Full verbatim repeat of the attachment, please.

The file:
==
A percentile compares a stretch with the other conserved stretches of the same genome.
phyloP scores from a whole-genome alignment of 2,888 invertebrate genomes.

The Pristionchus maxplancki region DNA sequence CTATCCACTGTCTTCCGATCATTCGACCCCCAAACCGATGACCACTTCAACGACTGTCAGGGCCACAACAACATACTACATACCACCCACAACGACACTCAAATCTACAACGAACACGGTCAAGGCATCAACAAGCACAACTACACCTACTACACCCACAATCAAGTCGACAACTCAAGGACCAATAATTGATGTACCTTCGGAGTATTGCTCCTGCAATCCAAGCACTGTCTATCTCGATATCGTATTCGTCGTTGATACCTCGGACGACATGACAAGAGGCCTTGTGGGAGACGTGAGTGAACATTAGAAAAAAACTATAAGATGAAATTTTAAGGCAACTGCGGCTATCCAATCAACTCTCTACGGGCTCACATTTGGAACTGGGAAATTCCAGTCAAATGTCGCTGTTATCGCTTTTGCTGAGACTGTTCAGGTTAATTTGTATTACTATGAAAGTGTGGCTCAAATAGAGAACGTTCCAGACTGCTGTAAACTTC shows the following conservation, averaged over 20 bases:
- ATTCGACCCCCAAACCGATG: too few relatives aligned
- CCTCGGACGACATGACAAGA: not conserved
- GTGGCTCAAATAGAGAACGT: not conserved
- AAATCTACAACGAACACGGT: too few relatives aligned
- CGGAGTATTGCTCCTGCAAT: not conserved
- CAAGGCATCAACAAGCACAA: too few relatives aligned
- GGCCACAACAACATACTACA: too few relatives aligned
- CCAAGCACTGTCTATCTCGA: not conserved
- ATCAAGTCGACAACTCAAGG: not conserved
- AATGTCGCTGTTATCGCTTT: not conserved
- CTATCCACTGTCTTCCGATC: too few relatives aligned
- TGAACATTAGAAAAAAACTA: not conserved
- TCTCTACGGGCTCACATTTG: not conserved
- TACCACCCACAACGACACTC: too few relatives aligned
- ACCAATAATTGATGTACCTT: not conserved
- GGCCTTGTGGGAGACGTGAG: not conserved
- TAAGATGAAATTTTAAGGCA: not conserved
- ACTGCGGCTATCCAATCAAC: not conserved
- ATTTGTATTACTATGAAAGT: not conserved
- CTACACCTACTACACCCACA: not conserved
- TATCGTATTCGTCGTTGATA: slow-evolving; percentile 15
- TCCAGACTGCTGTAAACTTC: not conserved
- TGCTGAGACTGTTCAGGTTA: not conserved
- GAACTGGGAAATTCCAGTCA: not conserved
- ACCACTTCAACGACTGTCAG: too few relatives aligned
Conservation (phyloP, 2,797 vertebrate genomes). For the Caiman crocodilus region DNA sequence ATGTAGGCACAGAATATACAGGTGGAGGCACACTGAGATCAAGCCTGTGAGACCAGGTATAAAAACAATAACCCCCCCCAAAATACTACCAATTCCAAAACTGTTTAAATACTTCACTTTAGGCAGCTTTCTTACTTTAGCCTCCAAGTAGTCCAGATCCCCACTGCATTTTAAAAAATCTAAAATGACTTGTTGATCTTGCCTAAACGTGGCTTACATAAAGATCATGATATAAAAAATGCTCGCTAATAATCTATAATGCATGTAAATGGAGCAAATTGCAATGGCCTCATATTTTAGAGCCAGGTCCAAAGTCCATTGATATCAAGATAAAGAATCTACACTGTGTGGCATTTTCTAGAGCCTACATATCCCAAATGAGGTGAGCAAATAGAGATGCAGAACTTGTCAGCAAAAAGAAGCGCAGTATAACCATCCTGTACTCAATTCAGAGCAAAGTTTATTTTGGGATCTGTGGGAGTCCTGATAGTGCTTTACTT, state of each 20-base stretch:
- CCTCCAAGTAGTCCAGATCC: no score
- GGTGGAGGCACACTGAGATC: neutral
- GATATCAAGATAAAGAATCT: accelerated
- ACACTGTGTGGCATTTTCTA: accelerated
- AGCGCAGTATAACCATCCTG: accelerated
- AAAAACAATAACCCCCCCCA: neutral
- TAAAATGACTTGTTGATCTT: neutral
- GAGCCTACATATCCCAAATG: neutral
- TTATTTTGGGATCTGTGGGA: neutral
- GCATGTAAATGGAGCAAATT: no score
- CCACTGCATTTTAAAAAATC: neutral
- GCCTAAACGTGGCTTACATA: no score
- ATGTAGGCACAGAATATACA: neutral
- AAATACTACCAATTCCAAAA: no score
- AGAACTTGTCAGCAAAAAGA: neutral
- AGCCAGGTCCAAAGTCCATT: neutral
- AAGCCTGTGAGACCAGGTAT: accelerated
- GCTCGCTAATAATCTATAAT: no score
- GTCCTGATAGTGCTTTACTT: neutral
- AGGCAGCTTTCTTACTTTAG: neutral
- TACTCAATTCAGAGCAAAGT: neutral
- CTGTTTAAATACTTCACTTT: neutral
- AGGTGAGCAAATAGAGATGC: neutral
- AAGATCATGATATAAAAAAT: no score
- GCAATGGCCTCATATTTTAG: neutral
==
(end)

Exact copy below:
A percentile compares a stretch with the other conserved stretches of the same genome.
phyloP scores from a whole-genome alignment of 2,888 invertebrate genomes.

The Pristionchus maxplancki region DNA sequence CTATCCACTGTCTTCCGATCATTCGACCCCCAAACCGATGACCACTTCAACGACTGTCAGGGCCACAACAACATACTACATACCACCCACAACGACACTCAAATCTACAACGAACACGGTCAAGGCATCAACAAGCACAACTACACCTACTACACCCACAATCAAGTCGACAACTCAAGGACCAATAATTGATGTACCTTCGGAGTATTGCTCCTGCAATCCAAGCACTGTCTATCTCGATATCGTATTCGTCGTTGATACCTCGGACGACATGACAAGAGGCCTTGTGGGAGACGTGAGTGAACATTAGAAAAAAACTATAAGATGAAATTTTAAGGCAACTGCGGCTATCCAATCAACTCTCTACGGGCTCACATTTGGAACTGGGAAATTCCAGTCAAATGTCGCTGTTATCGCTTTTGCTGAGACTGTTCAGGTTAATTTGTATTACTATGAAAGTGTGGCTCAAATAGAGAACGTTCCAGACTGCTGTAAACTTC shows the following conservation, averaged over 20 bases:
- ATTCGACCCCCAAACCGATG: too few relatives aligned
- CCTCGGACGACATGACAAGA: not conserved
- GTGGCTCAAATAGAGAACGT: not conserved
- AAATCTACAACGAACACGGT: too few relatives aligned
- CGGAGTATTGCTCCTGCAAT: not conserved
- CAAGGCATCAACAAGCACAA: too few relatives aligned
- GGCCACAACAACATACTACA: too few relatives aligned
- CCAAGCACTGTCTATCTCGA: not conserved
- ATCAAGTCGACAACTCAAGG: not conserved
- AATGTCGCTGTTATCGCTTT: not conserved
- CTATCCACTGTCTTCCGATC: too few relatives aligned
- TGAACATTAGAAAAAAACTA: not conserved
- TCTCTACGGGCTCACATTTG: not conserved
- TACCACCCACAACGACACTC: too few relatives aligned
- ACCAATAATTGATGTACCTT: not conserved
- GGCCTTGTGGGAGACGTGAG: not conserved
- TAAGATGAAATTTTAAGGCA: not conserved
- ACTGCGGCTATCCAATCAAC: not conserved
- ATTTGTATTACTATGAAAGT: not conserved
- CTACACCTACTACACCCACA: not conserved
- TATCGTATTCGTCGTTGATA: slow-evolving; percentile 15
- TCCAGACTGCTGTAAACTTC: not conserved
- TGCTGAGACTGTTCAGGTTA: not conserved
- GAACTGGGAAATTCCAGTCA: not conserved
- ACCACTTCAACGACTGTCAG: too few relatives aligned
Conservation (phyloP, 2,797 vertebrate genomes). For the Caiman crocodilus region DNA sequence ATGTAGGCACAGAATATACAGGTGGAGGCACACTGAGATCAAGCCTGTGAGACCAGGTATAAAAACAATAACCCCCCCCAAAATACTACCAATTCCAAAACTGTTTAAATACTTCACTTTAGGCAGCTTTCTTACTTTAGCCTCCAAGTAGTCCAGATCCCCACTGCATTTTAAAAAATCTAAAATGACTTGTTGATCTTGCCTAAACGTGGCTTACATAAAGATCATGATATAAAAAATGCTCGCTAATAATCTATAATGCATGTAAATGGAGCAAATTGCAATGGCCTCATATTTTAGAGCCAGGTCCAAAGTCCATTGATATCAAGATAAAGAATCTACACTGTGTGGCATTTTCTAGAGCCTACATATCCCAAATGAGGTGAGCAAATAGAGATGCAGAACTTGTCAGCAAAAAGAAGCGCAGTATAACCATCCTGTACTCAATTCAGAGCAAAGTTTATTTTGGGATCTGTGGGAGTCCTGATAGTGCTTTACTT, state of each 20-base stretch:
- CCTCCAAGTAGTCCAGATCC: no score
- GGTGGAGGCACACTGAGATC: neutral
- GATATCAAGATAAAGAATCT: accelerated
- ACACTGTGTGGCATTTTCTA: accelerated
- AGCGCAGTATAACCATCCTG: accelerated
- AAAAACAATAACCCCCCCCA: neutral
- TAAAATGACTTGTTGATCTT: neutral
- GAGCCTACATATCCCAAATG: neutral
- TTATTTTGGGATCTGTGGGA: neutral
- GCATGTAAATGGAGCAAATT: no score
- CCACTGCATTTTAAAAAATC: neutral
- GCCTAAACGTGGCTTACATA: no score
- ATGTAGGCACAGAATATACA: neutral
- AAATACTACCAATTCCAAAA: no score
- AGAACTTGTCAGCAAAAAGA: neutral
- AGCCAGGTCCAAAGTCCATT: neutral
- AAGCCTGTGAGACCAGGTAT: accelerated
- GCTCGCTAATAATCTATAAT: no score
- GTCCTGATAGTGCTTTACTT: neutral
- AGGCAGCTTTCTTACTTTAG: neutral
- TACTCAATTCAGAGCAAAGT: neutral
- CTGTTTAAATACTTCACTTT: neutral
- AGGTGAGCAAATAGAGATGC: neutral
- AAGATCATGATATAAAAAAT: no score
- GCAATGGCCTCATATTTTAG: neutral